Mr Justice Cooleridge suggested that it should be referred to some gentleman to say whether it was a nuisance and what should be done.

 

Mr Keating said that the Plaintiff was only a tenant, and in the absence of the landlord, Captain Levet, he could not adopt the suggestion.

 

The case then proceeded and the plaintiff was called, and proved that the new chimney, though at a greater distance than a lower one for which it had been substituted, was a much greater nuisance. The smoke issued in greater volumes, and when the wind was in the west or north-west the smoke beat down and filled every room in his house.

 

The case was in part tried yesterday: but at the sitting of the court this morning (Thursday) it was agreed that it should be referred to the arbitration of Mr Kynnersley, the barrister. This was done accordingly.

 

[The Griffiths family had their first brewing company in 1839, at the Cathedral House in Beacon Street, Lichfield. In 1868 the family joined forces with the Gilbert brewing family and they built the old Brewery in 1873 which stands today in St John Street. Although we do not have an exact date for the disagreement outlined above, perhaps Rev. Muckleston helped the brewery come to the decision to move premises. It is believed that Reverend John Muckleston lived in Lichfield some time between 1872 and his death aged 77 in 1877. His wife’s surname was Levett and he was therefore probably renting from a family member ]  He had also later acted as a Justice of the Peace. Sadly they had no children and I have been unable to find a will.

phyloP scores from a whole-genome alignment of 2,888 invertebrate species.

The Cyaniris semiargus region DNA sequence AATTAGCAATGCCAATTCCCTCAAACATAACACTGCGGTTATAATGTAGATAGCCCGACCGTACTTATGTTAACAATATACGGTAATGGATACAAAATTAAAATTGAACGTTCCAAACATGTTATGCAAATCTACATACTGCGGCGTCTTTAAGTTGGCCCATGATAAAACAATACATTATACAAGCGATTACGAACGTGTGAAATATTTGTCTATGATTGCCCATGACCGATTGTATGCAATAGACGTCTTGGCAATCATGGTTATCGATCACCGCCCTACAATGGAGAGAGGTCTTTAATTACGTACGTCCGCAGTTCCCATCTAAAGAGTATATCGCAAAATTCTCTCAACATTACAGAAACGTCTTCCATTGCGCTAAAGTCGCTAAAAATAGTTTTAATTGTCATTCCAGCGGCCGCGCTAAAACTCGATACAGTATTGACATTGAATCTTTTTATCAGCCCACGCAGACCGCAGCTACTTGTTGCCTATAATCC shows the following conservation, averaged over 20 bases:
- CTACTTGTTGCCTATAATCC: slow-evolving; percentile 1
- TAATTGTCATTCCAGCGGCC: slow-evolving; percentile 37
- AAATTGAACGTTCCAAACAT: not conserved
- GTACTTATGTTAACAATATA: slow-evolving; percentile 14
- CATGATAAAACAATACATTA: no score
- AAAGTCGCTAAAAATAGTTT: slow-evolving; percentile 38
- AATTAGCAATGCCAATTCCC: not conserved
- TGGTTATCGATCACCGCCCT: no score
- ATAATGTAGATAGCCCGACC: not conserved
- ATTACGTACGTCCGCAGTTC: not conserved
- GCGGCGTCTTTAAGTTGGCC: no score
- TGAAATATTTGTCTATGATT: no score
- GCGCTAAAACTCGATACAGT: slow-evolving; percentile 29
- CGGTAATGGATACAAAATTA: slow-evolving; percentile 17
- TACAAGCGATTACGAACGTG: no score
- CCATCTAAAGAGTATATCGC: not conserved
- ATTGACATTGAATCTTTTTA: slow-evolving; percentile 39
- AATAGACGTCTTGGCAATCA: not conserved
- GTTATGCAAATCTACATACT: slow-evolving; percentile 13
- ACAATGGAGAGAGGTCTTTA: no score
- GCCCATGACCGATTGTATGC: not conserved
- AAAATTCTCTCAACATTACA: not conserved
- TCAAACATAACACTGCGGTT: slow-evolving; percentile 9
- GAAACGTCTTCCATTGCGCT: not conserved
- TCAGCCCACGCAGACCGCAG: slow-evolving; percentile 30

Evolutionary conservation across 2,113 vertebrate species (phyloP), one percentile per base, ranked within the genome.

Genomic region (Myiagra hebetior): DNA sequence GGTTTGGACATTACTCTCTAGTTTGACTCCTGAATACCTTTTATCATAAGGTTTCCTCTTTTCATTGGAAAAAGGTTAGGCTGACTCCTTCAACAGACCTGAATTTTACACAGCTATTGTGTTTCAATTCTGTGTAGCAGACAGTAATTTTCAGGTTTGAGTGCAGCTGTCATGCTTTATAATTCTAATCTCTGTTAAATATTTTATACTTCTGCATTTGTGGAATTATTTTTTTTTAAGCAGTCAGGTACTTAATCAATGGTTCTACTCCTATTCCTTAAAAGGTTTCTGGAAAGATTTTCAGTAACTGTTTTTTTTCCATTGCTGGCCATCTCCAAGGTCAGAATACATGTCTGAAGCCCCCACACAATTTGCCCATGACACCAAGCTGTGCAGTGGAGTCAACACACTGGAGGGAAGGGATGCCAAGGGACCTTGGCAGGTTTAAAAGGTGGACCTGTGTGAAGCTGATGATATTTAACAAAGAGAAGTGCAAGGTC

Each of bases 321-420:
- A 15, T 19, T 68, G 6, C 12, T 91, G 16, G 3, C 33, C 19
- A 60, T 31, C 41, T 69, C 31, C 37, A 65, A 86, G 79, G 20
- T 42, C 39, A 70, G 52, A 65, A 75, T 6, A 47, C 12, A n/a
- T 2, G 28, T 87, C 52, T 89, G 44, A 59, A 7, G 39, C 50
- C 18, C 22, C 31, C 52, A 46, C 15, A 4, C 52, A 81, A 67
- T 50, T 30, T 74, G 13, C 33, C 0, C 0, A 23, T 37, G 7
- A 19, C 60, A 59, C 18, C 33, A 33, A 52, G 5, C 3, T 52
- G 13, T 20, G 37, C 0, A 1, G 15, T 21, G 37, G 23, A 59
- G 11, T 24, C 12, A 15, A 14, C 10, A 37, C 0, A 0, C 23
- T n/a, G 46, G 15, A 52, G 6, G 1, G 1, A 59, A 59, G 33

Rowland Muckleston

 

John Fletcher Muckleston’s second son was Rowland Muckleston. Having first attended Repton School in Derbyshire, he chose a different college to his father and brother when he too went to Oxford, that being Worcester College with which he was to have a life long connection. He had strong linguist skills; his entry in the clerical list for 1885 read “1886 Muckleston Rowland, Dinedor Rectory, Hereford. Open Foundation School of Worc Coll Ox 1831 BA (1st Class Lit Hum) 1833 MA 1836 Dean and Priest 1837 by Bishop of Oxford. R of Dinedor Dio Hereford 1855 (Patron Worc Coll Ox Tithe Rent Charge - App £64 Imp £28 R £276 Gross Income £389 and house pop 263) RD of Hereford 1867. Formerley Fellow of Worc Coll Ox 1836 – 55, Tutor and Vice Provost Master of the Schools 1838, Public Examiner in Lit Hum 1847, Mod 1854, Twice Public Examiner for the University Latin School. Translater, Bishop Tegners Swedish Poems "The Frith Saga" and "Axel" into English verse 1860.”